An Attested Or A Self-Developed Saviour — Which -- By: George Nye Boardman
BSac 67:267 (July 1910) p. 433
An Attested Or A Self-Developed Saviour — Which
It has been the doctrine of the Christian church that the miracles wrought by Jesus Christ were evidence of his divine mission. Outside the church the doctrine has been largely rejected, the fact of miracles often denied with contempt. Some philosophers have said that the occurrence of miracles, if actual, could not be proved; no amount of evidence, it was held, could overbalance the improbabilities in the case. The difficulties that beset the subject have been felt within the church. Distinguished theologians have maintained that a naked miracle cannot be proved, that there must be an antecedent probability of a supernatural interposition before, it can be made credible. Some who have desired to relieve the Scripture narratives of the difficulties under which they labor, have suggested that the so-called miracles were merely the product of natural but occult forces. Some speculators of high standing have taught that miracles are now impedimenta that encumber the church while they have admitted that signs and portents were necessary at the introduction of its teachings. There are those who seem to think that Christianity is a structure so erect, stately, and complete that it may be estimated by itself, accepted for what it is seen to be. Whether or not it was surrounded by miracles at its foundation need
BSac 67:267 (July 1910) p. 434
not concern us now, it is said, we may overlook or forget that question.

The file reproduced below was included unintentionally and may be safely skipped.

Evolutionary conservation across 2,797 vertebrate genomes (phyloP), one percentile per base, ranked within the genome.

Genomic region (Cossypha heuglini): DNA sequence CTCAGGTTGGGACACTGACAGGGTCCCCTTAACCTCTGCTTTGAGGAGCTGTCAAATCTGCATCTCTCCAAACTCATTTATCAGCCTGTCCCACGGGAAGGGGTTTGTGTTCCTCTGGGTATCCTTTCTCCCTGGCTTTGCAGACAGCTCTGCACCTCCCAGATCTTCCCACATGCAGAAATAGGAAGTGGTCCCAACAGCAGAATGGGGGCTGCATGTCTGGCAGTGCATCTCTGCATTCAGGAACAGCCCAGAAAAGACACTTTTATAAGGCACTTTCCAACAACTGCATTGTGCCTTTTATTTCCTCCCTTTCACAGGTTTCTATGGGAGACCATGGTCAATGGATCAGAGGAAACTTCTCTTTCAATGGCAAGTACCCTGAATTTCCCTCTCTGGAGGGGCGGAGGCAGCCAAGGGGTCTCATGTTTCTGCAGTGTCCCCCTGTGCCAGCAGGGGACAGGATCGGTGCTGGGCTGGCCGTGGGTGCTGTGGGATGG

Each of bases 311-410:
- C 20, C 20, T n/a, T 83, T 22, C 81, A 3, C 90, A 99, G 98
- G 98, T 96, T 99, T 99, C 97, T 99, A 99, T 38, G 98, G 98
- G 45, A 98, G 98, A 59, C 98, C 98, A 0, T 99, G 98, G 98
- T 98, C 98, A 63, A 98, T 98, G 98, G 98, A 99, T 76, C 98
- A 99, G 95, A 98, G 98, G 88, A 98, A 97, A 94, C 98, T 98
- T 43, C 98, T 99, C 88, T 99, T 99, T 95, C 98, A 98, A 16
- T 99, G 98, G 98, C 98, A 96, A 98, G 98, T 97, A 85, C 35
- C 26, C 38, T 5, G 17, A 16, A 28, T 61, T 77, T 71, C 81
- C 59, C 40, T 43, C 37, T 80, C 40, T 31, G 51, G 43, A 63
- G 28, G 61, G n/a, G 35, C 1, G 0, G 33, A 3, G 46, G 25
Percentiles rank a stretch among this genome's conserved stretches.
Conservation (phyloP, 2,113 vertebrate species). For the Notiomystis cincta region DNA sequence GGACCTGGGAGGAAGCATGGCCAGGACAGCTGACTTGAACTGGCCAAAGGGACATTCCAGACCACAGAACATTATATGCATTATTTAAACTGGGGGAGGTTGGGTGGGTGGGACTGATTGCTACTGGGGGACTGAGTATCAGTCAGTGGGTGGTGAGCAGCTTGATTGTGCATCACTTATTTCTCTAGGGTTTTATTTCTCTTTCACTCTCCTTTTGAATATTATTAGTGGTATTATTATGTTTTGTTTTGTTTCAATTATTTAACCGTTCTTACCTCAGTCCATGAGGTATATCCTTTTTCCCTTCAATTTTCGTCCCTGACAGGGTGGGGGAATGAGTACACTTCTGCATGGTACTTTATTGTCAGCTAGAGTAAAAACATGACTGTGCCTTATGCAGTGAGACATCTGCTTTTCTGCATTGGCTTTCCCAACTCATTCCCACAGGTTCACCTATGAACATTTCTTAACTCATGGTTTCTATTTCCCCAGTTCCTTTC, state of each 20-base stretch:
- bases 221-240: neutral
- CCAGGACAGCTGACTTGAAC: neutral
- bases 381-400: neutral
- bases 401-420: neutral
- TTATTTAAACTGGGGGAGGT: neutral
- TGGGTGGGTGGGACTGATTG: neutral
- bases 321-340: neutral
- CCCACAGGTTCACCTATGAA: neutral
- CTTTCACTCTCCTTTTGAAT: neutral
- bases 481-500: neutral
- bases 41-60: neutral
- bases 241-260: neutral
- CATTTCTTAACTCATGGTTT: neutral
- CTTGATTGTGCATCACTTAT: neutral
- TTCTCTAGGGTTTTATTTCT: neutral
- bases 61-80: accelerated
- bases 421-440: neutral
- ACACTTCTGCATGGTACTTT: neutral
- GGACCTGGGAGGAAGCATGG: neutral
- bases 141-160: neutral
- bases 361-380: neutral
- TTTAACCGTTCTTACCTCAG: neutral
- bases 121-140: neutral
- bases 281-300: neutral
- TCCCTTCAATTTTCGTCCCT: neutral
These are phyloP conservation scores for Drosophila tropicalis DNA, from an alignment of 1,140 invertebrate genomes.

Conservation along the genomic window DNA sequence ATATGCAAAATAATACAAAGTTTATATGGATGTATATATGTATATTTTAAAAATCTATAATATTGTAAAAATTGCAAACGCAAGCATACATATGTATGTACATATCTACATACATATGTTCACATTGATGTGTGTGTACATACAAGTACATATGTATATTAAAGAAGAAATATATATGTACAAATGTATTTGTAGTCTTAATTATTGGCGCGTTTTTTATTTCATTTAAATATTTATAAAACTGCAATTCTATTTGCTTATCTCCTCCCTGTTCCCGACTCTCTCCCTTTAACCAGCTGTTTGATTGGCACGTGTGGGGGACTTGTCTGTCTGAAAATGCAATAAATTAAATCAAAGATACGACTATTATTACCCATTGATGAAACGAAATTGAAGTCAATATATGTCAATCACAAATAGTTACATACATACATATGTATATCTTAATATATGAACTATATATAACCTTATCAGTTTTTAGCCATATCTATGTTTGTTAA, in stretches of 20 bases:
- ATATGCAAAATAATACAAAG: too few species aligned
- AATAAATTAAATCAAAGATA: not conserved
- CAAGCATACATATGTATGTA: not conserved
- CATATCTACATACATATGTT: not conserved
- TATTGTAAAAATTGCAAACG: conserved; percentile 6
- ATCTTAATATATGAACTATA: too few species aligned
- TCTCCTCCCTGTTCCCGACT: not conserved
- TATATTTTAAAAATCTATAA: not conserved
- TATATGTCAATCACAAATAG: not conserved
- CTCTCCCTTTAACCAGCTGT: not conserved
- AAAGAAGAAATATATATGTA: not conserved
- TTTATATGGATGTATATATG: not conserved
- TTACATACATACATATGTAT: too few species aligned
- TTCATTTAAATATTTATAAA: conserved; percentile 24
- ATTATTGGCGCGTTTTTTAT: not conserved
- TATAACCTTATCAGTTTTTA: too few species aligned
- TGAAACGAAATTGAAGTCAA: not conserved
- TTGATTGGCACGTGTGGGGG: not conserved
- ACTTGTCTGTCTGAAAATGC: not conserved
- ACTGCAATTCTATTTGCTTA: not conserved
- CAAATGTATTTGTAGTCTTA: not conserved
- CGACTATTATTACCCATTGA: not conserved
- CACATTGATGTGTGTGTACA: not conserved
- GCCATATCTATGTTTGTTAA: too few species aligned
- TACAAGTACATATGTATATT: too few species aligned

The aim of the present essay is to ask whether they may be overlooked. Is or is not the system an essentially modified one because of its miracles? Is there or is there not a noticeable contrast between the Jesus of the Gospels stripped of all references to the supernatural and the Jesus of the Gospels bringing with him supernatural attestations of his mission?
In the first place all will admit that, the Gospel narratives being accepted, the beginning of Christianity was encompassed by an atmosphere of miracle. Signs, wonders, mighty works, were the warranty of its genuineness, the indication of its origin, the assurance of its beneficent mission. It needed no commendation, no explanation. No Gamaliel stood sponsor for it. John the Baptist was simply a herald announcing that a greater than he was coming. The Founder of the Christian system brought the evidence of his power and authority with him. Nicodemus, a ruler of the Jews, came to him and said: “Rabbi, we know that thou art a teacher come from God; for no man can do those miracles that thou doest, except God be with him.” Miracles in multitudes accompanied the teachings of Jesus; they were expected wherever he went. He healed diseases, cast out devils, corrected deformities of natur...
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